Sidy Sow, LG Eastern Michigan (6-foot-5, 323 1.80, 4.69 SS) was not on my radar heading into the Combine, but in on-field drills, he looked like an easy mover who was stout and capable of staying low. When pulling, he didn’t need to gear down and dug deep to get moving with purpose. There was a little hitch in his pass pro, but he had nice power in his punch.

Time to find some game film on Sow.

OT/OG combo prospects

Darnell Wright, RT, Tennessee (6-foot-5, 333, 1.81) looks like a starting right tackle in the league in year one, but if he somehow slides, I wonder if the Lions would consider moving him inside. At the Combine, his kick slide covered a lot of ground, and every drill looked easy for him. I think he could come off the board in Round 1, so he’d be excellent value if there at pick No. 48.

Matthew Bergeron, LT Syracuse (6-foot-5, 318) showed easy change of direction skills, was a strong puller, and looked comfortable working in tight spaces. He had a solid punch when engaging, displayed good bend in pass pro, and was fluid in movement drills.

Anton Harrison, Oklahoma (6-foot-4 1/2, 314, 1.77) is long and quick as a puller, looked comfortable working in tight spaces, but also has the skills set to stay outside at OT. There are some technical things to clean up coming from the Sooners’ scheme, but he seems destined to come off the board on Day 2.

Braeden Daniels, LT/G, Utah (6-foot-4, 294, 1.71, 4.6 SS) ran a fast 10-yard split and short shuttle, which should keep his stock right in the third/fourth round range. At the Combine, he showed quick movements and a natural ability to pull, operating well in close quarters in run play designs. In pass pro, Daniels looked far more comfortable in the tackle drills, working cleaner in space that tight. If he switches to guard, there will be a learning curve.

McClendon Curtis, T/G, UT-Chattanooga (6-foot-6, 324, 1.85, 4.97 SS) is ideally suited for a gap/power scheme, and at his size, he can be a people mover. It was a bit of a mixed bag in the pulling drills, looking hesitant in one drill, then fast and fluid in the next. He has a left tackle’s kick slide, which will keep him in the offensive tackle conversation.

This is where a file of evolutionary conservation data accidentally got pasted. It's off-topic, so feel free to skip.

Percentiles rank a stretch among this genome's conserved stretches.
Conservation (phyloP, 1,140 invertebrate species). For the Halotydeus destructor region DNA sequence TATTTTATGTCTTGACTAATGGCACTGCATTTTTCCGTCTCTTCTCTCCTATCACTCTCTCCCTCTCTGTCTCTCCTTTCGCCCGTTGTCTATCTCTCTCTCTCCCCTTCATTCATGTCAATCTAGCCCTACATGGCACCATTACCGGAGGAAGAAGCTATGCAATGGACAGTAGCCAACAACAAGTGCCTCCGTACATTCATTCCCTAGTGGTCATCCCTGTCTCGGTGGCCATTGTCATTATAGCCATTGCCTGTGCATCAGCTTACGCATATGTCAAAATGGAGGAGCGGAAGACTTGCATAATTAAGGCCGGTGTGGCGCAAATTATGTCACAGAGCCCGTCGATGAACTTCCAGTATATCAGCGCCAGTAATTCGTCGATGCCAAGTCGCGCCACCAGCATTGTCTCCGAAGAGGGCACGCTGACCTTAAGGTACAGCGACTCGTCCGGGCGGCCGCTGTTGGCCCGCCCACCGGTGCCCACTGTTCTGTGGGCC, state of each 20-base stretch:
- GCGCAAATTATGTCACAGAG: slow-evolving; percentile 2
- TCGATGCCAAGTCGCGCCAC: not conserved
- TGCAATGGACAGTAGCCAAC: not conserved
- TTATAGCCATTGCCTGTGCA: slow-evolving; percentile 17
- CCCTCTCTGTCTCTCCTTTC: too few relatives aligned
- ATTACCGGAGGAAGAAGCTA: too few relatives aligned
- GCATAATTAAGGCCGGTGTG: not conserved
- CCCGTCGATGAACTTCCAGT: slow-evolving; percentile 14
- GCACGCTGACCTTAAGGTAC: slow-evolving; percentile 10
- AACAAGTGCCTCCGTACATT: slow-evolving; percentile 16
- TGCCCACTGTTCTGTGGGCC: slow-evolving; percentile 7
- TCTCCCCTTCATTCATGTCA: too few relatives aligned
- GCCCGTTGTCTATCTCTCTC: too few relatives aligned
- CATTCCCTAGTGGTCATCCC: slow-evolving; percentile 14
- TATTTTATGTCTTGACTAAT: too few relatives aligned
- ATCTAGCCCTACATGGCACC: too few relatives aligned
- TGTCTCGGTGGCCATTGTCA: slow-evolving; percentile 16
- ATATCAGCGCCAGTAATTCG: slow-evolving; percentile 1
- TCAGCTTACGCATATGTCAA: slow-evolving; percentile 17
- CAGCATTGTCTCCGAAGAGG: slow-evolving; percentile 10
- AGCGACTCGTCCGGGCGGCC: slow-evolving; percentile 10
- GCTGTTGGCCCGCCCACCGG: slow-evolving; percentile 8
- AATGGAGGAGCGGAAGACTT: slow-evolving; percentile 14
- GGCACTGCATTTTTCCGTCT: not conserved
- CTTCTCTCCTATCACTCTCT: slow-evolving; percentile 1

Jordan McFadden, T/G, Clemson (6-foot-2, 303, 1.74, 4.81) is a bit undersized, but his 34-inch arm length will keep him in play as a tackle and guard prospect. In pass pro, he showed smart technique and hand placement, while keeping a firm base. When pulling, he looked hesitant, leaning more on technique than aggression, though there were fewer concerns about his run game efficiency on his game film.

Reserve swing tackles

Blake Freeland, LT, BYU (6-foot-8, 312, 1.68, 4.71) set a Combine record for offensive linemen in the vertical jump with a mark of 37 inches and the physical accolades were present in every measurable drill. In on-field drills, Freeland chews up ground quickly, showing strong balance for his size, but he needs to be lower as a puller in the run game, as well as increase his power—far too many pushes instead of engaged blocking.

Ryan Hayes, LT, Michigan (6-foot-7, 298, 1.78) showed quick change of direction skills at the Combine. He pulled with ease, stayed low when pulling, and engaged properly. In pass protection, he needs more pop in his hands and to keep his speed under control, but he did a nice job of staying square and in position.